Another great struggle was that the faculty remained vastly and disproportionately white, so very few Black students had trusted adults who could relate to their struggles. In 1970, 13 years after Frank Snowden was accepted to St. Albans, Mr. Brooks Johnson, a track coach, and Dr. Marie Racine, a French and Spanish teacher, were the only Black faculty. More than a decade after integration, the School struggled with employing a diverse faculty, which only made the struggle for the first Black students even more profound.
If some of these issues sound familiar, that’s because they still exist. Black at STA, an Instagram account created at the start of the 2020-21 school year, helped amplify the struggles of Black students and alumni at St. Albans. With the anonymous testimonies on the account, it became crystal clear that the prevalent struggles of Black students in the early days of integrated St. Albans continue to afflict Black students to this day. St. Albans was segregated for 50 years, and structural racism is still present here. Educating students about the racism that has plagued this institution for more than a century should be a no-brainer.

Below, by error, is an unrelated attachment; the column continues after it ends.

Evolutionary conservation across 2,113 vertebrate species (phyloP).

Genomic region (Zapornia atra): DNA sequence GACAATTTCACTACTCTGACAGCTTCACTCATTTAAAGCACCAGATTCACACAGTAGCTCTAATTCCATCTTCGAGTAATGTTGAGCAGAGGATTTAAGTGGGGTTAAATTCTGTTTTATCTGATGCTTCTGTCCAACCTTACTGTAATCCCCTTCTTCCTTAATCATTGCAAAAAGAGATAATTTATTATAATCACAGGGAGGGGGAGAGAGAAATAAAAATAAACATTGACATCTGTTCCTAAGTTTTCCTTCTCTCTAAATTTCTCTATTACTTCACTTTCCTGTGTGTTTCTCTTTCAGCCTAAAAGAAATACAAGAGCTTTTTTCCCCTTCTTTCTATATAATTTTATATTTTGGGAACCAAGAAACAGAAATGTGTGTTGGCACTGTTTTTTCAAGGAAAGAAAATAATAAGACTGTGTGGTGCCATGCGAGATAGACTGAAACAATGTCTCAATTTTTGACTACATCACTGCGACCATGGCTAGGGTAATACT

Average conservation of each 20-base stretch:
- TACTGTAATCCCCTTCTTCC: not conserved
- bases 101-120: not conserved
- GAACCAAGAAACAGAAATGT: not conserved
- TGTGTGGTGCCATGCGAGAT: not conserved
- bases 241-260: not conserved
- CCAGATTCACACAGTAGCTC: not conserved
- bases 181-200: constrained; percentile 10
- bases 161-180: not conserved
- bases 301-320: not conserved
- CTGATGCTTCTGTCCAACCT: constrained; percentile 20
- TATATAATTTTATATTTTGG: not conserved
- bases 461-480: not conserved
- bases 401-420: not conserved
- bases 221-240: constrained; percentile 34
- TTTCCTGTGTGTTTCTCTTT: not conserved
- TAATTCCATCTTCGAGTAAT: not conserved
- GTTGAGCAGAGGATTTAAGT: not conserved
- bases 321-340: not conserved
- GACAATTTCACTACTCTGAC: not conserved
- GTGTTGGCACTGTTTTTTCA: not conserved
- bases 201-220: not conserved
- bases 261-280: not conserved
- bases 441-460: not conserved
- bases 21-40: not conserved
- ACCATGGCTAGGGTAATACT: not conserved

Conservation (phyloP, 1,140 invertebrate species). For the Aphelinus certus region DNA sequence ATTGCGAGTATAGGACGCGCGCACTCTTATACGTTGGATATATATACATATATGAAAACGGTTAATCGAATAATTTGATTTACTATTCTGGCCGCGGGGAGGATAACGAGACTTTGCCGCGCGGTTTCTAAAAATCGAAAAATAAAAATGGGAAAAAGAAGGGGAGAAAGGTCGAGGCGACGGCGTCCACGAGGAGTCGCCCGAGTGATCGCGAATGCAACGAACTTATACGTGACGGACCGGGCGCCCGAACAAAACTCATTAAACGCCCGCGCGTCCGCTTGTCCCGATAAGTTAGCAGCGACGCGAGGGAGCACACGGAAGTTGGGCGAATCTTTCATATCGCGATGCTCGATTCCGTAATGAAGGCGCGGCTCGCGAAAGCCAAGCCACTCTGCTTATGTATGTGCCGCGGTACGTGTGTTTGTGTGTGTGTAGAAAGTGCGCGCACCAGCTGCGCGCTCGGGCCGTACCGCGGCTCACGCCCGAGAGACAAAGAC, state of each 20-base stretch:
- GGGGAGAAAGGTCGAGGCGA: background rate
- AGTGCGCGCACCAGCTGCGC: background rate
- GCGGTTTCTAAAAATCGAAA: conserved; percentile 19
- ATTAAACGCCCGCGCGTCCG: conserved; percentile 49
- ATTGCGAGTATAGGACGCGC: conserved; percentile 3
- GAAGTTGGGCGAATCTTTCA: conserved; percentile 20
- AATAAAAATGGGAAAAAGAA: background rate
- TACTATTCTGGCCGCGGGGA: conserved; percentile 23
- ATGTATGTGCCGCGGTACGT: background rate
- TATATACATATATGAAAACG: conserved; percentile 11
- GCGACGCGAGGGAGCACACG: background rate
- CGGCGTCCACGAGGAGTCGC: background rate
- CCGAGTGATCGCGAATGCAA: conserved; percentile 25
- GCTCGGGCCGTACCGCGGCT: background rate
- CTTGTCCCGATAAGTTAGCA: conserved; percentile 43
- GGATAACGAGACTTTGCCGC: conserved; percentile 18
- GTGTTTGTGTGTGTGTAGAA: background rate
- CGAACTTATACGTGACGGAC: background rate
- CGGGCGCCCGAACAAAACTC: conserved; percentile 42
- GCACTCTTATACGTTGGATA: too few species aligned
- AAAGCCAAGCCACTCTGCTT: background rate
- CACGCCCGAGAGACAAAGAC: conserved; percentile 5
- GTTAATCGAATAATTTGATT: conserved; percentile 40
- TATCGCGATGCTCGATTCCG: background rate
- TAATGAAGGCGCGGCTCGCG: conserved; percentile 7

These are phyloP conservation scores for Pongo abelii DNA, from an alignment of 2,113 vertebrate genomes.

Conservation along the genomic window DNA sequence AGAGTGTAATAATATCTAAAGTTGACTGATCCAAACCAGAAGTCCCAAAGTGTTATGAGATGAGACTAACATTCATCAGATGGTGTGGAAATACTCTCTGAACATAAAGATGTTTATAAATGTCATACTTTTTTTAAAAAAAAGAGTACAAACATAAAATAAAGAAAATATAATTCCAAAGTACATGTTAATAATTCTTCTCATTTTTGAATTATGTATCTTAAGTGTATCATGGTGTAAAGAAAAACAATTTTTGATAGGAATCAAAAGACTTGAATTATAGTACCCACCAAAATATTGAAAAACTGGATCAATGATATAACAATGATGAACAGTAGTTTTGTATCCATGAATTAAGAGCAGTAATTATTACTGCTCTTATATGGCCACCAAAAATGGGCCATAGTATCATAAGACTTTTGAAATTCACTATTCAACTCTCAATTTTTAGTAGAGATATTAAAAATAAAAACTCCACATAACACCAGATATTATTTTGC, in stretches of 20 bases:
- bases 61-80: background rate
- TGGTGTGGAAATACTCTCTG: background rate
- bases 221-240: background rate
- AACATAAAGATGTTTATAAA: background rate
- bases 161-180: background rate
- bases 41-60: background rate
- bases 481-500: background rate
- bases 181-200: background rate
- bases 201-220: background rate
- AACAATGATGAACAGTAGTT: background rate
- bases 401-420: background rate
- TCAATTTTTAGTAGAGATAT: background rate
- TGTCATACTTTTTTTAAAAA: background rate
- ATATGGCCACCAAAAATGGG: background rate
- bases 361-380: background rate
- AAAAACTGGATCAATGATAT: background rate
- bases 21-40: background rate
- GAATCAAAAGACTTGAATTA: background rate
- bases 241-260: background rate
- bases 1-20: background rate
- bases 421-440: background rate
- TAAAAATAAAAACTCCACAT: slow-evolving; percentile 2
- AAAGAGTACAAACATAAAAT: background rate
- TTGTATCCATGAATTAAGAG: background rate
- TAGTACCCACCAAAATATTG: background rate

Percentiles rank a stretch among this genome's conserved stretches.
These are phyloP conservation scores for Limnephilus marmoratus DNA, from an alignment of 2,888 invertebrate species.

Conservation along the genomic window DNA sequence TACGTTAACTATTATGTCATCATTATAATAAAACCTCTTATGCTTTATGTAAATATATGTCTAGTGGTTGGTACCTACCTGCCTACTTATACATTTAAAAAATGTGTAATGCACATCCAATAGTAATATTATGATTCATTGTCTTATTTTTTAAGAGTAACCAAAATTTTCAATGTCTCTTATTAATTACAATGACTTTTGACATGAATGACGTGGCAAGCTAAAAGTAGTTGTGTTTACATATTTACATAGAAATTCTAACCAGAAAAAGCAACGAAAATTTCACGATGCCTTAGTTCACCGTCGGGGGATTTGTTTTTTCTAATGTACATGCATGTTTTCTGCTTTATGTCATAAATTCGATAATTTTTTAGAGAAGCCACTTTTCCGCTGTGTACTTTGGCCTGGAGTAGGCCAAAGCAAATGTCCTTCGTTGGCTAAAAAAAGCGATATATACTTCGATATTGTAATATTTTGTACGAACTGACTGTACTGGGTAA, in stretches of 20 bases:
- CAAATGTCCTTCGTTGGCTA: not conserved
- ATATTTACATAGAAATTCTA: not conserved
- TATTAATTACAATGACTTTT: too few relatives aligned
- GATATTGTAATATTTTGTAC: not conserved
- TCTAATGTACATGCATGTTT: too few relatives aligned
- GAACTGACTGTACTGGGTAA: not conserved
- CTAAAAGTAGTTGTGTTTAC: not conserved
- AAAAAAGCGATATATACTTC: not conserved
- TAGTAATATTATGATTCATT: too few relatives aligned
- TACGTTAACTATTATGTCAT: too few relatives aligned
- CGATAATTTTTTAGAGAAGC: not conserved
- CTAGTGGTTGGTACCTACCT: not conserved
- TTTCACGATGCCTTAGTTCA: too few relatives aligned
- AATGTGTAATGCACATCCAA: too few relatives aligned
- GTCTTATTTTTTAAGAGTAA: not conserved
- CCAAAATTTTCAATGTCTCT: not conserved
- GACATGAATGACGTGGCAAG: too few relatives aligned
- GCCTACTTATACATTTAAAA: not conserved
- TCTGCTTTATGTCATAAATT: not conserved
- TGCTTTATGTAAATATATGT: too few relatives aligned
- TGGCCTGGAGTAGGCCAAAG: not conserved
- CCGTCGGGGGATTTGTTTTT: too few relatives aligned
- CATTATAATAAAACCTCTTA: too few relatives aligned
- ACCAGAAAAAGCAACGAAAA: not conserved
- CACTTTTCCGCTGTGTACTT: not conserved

Yet, few know the full story of integration at St. Albans. Throughout the past few decades, the school has hosted various events with speakers, including Dr. Snowden, and includes selections of this history in the illustrated publication St. Albans School: The First Hundred Years. While these are steps in the right direction, St. Albans still falls short of providing an in-depth, easily accessible history of its transition away from an all-white institution.
One of the primary shortcomings of the Illustrated History is that it is told from the School’s point of view. After Frank Snowden was admitted in 1957, the book states that “enrollment did not suffer, applications continued to pour in, [and] Annual Giving, still in its infancy, grew each year.” The Board of Governors had expected massive retaliation, but there wasn’t. The Illustrated History concludes the section with the statement: “with little real difficulty, St. Albans had officially become an integrated school.”